Rating: 3.75 stars
“You could rattle the stars,” she whispered. “You could do anything, if only you dared. And deep down, you know it, too. That’s what scares you most.”
In a land without magic, where the king rules with an iron hand, an assassin is summoned to the castle. She comes not to kill the king, but to win her freedom. If she defeats twenty-three killers, thieves, and warriors in a competition, she is released from prison to serve as the king’s champion. Her name is Celaena Sardothien.
The Crown Prince will provoke her. The Captain of the Guard will protect her. But something evil dwells in the castle of glass–and it’s there to kill. When her competitors start dying one by one, Celaena’s fight for freedom becomes a fight for survival, and a desperate quest to root out the evil before it destroys her world.
I guess this is another case of “it’s not you, it’s me”. 3.75 stars isn’t entirely bad, but I’ve had high-ish expectations of Throne Of Glass for a while, since I’ve been hearing a lot about it in the YA world as well as Aliza.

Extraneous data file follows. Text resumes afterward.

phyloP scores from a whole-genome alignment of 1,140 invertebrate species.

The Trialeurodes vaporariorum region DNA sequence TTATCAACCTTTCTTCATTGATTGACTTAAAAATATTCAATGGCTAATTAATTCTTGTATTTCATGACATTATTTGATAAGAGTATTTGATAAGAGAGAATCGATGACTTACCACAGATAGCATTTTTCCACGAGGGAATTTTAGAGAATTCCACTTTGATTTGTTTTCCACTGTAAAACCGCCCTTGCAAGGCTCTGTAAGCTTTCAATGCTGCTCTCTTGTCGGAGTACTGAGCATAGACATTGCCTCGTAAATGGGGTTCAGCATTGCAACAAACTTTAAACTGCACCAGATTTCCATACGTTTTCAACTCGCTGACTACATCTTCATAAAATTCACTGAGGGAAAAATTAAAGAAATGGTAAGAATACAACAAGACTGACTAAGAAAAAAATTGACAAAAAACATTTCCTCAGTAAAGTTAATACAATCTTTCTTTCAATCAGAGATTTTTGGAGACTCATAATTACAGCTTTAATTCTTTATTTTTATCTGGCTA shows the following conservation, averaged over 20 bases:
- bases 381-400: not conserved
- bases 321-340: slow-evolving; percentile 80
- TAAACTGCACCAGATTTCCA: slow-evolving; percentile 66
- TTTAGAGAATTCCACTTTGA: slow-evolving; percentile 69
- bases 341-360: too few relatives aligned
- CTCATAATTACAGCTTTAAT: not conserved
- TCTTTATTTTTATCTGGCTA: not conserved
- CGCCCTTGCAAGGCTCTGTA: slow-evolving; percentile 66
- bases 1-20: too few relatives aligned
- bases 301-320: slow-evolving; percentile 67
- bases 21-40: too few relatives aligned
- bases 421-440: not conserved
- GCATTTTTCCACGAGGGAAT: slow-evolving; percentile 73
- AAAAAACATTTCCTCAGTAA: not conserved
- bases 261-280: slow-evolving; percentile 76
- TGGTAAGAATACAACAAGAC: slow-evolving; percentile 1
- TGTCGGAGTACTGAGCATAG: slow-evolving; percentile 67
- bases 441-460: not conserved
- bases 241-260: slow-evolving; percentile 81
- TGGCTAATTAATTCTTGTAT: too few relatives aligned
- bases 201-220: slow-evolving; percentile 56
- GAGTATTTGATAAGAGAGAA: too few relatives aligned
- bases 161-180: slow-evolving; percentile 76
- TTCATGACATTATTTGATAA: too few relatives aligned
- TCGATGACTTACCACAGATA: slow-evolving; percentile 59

Let me begin with saying that Maas is a very talented writer. Her writing was sophisticated, lyrical, and very enrapturing. I wasn’t bored even for a slight moment. I also really liked the fantasy elements and the world-building in this book. I’m a sucker for a medieval-fantasy, and though I haven’t read many of them, I’ve always been interested. The Throne Of Glass world is like any medieval-fantasy, expect that magic is outlawed, and has pretty much vanished. I found this concept really intriguing, since most fantasy worlds nowadays contain a lot of magic or anything supernatural. The disappearance-of-magic paved the way for mystery in the book nicely. Unfortunately, I thought that the fantasy elements and the rest of the story weren’t balanced as well. I can’t say which parts outweighed each other, but they weren’t balanced for sure. I wanted more history of the fae and the disappearance of magic, but all I got was Celaena, Celaena, and more Celaena!